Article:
The department maintains an updated copy of its Assessment Report in SCI 320.

General Requirements

  • Fulfillment of the general requirements for admission to the graduate program.
  • Completion of 24 semester hours of undergraduate work in English with a minimum 3.0 GPA.
  • A minimum of half of the courses applied to the satisfaction of Master’s degree requirements must be at the 5000-level, including one seminar in American literature and one seminar in British literature.

Option 1

Completion of at least thirty credit hours of graduate level course work, exclusive of teaching methods courses, with grades averaging B (3.0) or above.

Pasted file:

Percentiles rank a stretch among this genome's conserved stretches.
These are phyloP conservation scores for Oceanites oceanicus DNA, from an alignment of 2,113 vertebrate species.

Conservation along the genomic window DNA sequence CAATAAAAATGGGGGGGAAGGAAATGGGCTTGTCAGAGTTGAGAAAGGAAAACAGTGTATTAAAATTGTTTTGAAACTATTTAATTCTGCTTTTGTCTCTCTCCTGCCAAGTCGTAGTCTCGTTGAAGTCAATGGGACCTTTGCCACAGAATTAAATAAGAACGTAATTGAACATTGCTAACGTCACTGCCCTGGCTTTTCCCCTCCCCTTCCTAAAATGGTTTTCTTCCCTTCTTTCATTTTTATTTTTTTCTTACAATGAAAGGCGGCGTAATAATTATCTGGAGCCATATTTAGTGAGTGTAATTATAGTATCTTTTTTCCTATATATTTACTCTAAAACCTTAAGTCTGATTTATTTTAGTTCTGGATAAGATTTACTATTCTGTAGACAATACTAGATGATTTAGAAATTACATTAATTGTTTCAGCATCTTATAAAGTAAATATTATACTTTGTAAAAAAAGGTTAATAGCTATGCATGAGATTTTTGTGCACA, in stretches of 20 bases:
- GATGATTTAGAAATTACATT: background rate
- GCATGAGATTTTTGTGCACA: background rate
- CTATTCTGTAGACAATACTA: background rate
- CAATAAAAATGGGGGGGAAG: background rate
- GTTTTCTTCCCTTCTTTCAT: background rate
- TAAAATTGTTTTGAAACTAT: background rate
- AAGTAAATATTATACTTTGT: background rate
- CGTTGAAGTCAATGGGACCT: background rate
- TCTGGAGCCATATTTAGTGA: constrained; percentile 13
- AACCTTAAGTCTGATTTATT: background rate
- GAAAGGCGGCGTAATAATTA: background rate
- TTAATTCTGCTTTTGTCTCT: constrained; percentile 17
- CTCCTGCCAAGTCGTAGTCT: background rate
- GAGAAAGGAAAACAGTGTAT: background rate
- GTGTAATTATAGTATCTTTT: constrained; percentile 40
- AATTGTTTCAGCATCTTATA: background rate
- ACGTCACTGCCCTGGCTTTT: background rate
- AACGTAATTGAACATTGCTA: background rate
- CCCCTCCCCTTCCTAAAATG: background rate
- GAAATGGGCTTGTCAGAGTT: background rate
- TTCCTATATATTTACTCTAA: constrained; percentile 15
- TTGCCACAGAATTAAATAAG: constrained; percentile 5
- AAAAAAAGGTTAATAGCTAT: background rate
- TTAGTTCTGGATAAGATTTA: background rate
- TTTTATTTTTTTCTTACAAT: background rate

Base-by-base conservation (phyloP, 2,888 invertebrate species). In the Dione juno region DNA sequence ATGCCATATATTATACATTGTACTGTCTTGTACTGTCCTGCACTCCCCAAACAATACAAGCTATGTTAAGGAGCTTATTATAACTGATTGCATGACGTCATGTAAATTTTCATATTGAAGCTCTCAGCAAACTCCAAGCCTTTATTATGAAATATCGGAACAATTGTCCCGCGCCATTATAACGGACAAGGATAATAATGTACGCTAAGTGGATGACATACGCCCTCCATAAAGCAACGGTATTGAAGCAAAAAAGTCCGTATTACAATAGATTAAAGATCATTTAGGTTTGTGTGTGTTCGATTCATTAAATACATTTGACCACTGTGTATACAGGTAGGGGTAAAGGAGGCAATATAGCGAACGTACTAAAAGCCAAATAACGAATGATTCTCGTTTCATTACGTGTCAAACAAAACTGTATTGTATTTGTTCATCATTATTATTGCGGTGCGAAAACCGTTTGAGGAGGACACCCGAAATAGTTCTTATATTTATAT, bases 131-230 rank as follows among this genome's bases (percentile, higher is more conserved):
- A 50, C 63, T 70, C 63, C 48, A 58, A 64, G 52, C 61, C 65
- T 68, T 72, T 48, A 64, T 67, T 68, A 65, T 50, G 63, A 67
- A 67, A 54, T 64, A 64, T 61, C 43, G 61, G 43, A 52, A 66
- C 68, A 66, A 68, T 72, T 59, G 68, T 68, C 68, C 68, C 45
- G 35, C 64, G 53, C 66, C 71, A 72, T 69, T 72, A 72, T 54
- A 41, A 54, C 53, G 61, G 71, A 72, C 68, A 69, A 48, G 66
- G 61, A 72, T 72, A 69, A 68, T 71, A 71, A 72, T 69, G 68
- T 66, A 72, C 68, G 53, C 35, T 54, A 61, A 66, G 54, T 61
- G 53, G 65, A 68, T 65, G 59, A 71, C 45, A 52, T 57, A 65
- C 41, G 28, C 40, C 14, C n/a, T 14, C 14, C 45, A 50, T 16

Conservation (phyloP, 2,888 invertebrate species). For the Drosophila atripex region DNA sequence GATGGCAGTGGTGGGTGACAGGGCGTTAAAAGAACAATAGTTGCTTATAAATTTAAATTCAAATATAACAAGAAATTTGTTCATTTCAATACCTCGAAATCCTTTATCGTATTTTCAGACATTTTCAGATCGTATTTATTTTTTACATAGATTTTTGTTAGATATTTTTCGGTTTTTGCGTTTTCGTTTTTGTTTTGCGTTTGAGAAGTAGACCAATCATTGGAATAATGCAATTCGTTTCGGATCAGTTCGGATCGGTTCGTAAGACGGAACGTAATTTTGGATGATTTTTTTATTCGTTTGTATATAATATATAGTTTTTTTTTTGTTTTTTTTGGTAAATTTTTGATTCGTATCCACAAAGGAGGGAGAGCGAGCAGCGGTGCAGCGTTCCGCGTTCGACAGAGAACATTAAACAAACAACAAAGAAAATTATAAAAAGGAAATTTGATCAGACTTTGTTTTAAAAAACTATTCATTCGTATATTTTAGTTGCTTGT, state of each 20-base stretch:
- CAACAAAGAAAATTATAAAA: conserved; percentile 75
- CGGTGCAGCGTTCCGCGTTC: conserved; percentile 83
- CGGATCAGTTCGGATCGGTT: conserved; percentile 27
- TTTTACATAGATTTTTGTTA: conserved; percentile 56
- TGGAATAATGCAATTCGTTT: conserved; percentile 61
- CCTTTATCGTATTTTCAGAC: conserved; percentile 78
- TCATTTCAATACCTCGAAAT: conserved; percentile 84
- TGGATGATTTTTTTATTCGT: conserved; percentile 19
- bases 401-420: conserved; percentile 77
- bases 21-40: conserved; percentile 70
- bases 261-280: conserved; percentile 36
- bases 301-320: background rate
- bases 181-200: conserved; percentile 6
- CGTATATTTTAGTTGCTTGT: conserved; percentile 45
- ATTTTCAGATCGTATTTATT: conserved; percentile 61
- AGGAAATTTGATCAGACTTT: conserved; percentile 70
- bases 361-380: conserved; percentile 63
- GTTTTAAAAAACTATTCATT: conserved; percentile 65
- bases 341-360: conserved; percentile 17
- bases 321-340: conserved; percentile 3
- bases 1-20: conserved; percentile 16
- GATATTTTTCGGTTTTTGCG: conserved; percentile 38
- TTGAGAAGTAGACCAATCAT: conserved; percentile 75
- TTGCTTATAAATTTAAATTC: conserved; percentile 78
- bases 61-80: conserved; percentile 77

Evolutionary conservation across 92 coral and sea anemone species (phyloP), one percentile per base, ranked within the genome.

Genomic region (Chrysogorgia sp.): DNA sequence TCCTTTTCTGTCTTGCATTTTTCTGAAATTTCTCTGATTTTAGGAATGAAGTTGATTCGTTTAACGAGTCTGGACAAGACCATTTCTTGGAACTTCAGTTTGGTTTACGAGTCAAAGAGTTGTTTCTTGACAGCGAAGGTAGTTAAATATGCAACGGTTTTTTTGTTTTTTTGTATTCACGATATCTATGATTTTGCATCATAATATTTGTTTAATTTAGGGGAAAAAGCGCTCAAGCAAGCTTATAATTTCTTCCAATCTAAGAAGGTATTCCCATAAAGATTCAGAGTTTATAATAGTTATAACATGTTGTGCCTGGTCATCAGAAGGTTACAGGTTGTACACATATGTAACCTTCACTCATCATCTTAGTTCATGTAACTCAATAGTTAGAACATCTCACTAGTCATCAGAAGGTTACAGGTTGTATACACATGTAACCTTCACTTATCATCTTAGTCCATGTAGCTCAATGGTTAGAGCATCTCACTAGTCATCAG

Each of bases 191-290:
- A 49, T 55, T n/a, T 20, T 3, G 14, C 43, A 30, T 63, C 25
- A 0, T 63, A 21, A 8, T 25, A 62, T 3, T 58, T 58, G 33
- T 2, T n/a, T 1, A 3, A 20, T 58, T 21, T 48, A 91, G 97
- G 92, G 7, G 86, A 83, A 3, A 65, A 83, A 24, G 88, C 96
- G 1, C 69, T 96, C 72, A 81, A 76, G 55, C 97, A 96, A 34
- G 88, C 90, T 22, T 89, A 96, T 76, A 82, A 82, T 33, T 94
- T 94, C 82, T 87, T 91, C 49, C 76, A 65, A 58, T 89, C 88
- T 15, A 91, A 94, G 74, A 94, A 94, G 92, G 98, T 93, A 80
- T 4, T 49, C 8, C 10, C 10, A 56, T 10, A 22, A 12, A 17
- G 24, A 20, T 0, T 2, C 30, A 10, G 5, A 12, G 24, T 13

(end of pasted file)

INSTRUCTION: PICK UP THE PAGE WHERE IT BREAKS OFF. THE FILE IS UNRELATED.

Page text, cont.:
Successful completion of a comprehensive examination in English or American literature or linguistics after the student has accumulated at least 21 hours in the master’s degree program. Students will be given only two opportunities to successfully complete the comprehensive exam. 

Option 2

Completion of at least thirty-three credit hours of graduate level course work (including the thesis), exclusive of teaching methods courses, with grades averaging B (3.0) or above. (See graduate advisor for MA thesis guidelines.)

Specific Requirements

Completion of 30 semester hours of graduate work in English selected with the approval of the graduate advisor. Teaching methods courses are excluded.

Completion of the following courses, or their equivalents, is required on either the undergraduate or graduate level: ENG 4311/311 or 5411/411; 5331/331 or 5428/428; 4336/336 or 5436/436; 5415/415 and 5427/427; plus three courses in some combination of British and American literature.

MA Thesis General Requirements